Doctors: Test all kids for cholesterol by age 11
Every child should be tested for high cholesterol as early as age 9 — surprising new advice from a government panel that suggests screening kids in grade school for a problem more common in middle age.
The idea will come as a shock to most parents. And it’s certain to stir debate.
The doctors on the expert panel that announced the new guidelines Friday concede there is little proof that testing now will prevent heart attacks decades later. But many doctors say waiting might be too late for children who have hidden risks.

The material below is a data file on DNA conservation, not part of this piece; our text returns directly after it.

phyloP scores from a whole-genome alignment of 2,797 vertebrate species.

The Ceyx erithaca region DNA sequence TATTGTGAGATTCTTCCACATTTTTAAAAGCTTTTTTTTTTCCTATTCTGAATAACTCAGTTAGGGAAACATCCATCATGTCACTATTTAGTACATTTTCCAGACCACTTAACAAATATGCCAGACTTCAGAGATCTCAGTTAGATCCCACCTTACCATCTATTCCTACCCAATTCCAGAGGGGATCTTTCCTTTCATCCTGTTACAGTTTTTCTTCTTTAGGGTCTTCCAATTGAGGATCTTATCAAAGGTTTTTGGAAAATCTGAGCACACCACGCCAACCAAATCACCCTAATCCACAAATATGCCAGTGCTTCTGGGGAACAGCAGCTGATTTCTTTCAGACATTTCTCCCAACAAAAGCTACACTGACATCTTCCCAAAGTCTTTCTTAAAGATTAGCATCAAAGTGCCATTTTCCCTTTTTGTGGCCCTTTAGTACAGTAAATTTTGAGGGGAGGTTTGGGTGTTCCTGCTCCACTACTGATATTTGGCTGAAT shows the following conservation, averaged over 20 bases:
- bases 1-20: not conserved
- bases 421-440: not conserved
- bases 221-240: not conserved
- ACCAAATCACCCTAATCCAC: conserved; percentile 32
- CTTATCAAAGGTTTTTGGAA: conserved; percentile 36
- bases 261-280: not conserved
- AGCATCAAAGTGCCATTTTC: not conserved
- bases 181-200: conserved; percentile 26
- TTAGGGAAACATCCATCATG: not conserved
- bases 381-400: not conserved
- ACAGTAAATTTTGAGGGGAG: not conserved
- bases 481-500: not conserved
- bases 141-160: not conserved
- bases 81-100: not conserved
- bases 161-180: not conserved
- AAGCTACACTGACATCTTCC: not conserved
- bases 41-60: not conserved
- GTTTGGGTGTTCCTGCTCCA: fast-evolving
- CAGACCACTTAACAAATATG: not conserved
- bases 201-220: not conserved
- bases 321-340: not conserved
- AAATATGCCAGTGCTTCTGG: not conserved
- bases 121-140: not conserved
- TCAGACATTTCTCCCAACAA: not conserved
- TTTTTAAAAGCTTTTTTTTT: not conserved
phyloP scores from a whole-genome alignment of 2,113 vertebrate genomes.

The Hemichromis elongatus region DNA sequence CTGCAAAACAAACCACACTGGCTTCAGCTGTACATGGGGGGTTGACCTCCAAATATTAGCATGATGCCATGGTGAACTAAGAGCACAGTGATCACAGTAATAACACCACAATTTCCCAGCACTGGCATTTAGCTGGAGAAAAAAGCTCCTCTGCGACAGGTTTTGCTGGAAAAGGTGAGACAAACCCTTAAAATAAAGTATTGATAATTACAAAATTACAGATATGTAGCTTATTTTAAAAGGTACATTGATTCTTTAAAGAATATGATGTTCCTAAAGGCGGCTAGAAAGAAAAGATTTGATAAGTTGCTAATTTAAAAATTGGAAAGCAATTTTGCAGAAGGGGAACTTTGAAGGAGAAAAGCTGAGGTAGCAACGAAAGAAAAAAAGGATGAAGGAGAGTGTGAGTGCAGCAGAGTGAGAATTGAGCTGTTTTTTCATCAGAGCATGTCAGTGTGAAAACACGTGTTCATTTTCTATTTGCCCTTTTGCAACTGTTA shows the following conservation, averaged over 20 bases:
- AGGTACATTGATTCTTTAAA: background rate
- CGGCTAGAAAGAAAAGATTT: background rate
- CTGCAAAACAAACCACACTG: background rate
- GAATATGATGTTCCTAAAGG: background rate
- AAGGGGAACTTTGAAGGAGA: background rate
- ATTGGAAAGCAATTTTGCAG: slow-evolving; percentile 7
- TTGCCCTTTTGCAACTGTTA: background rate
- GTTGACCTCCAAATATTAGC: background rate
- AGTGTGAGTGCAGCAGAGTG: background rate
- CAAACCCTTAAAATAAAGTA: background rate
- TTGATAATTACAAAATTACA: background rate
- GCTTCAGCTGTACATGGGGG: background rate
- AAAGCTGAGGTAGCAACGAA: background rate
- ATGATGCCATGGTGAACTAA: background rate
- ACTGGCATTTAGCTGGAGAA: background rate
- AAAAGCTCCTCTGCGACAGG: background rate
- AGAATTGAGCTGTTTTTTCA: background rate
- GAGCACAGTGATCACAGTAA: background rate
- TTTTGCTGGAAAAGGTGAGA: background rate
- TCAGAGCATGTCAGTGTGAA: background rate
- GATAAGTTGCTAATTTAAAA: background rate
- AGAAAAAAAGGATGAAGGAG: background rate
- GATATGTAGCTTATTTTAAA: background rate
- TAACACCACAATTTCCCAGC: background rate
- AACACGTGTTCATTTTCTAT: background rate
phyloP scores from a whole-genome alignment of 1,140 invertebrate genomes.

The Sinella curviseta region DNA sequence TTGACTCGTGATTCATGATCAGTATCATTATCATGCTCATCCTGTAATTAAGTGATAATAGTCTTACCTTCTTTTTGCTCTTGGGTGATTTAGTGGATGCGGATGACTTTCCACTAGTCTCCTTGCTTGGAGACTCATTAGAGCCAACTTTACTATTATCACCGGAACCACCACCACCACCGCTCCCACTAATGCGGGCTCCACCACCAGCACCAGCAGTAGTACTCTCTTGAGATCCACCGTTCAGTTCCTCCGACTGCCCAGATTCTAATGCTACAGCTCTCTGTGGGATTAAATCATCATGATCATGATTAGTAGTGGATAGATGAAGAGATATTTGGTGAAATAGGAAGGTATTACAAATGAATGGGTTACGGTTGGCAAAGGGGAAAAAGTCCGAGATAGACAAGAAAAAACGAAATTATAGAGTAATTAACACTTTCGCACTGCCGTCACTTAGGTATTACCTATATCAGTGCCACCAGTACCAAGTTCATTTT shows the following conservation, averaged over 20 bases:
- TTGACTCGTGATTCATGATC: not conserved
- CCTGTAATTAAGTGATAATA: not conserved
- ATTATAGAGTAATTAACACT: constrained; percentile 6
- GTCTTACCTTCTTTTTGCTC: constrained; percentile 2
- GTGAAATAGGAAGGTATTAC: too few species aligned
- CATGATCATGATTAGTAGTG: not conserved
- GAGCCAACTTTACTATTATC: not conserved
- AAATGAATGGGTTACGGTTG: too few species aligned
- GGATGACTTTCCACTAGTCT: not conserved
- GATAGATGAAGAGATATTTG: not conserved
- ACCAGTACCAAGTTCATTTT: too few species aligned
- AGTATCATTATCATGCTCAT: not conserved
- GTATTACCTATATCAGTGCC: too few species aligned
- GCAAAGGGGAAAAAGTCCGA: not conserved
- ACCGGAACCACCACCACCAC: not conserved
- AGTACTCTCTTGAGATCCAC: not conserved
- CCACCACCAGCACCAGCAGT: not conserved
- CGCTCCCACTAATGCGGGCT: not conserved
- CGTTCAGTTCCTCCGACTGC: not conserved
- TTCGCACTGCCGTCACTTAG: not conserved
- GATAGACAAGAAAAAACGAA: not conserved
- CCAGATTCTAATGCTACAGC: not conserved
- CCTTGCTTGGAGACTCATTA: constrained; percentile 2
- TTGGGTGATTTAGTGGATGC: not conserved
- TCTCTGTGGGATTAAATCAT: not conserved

Fat deposits form in the heart arteries in childhood but don’t usually harden them and cause symptoms until later in life. The panel urges cholesterol screening between ages 9 and 11 — before puberty, when cholesterol temporarily dips — and again between ages 17 and 21.
The panel also suggests diabetes screening every two years starting as early as 9 for children who are overweight and have other risks for Type 2 diabetes, including family history.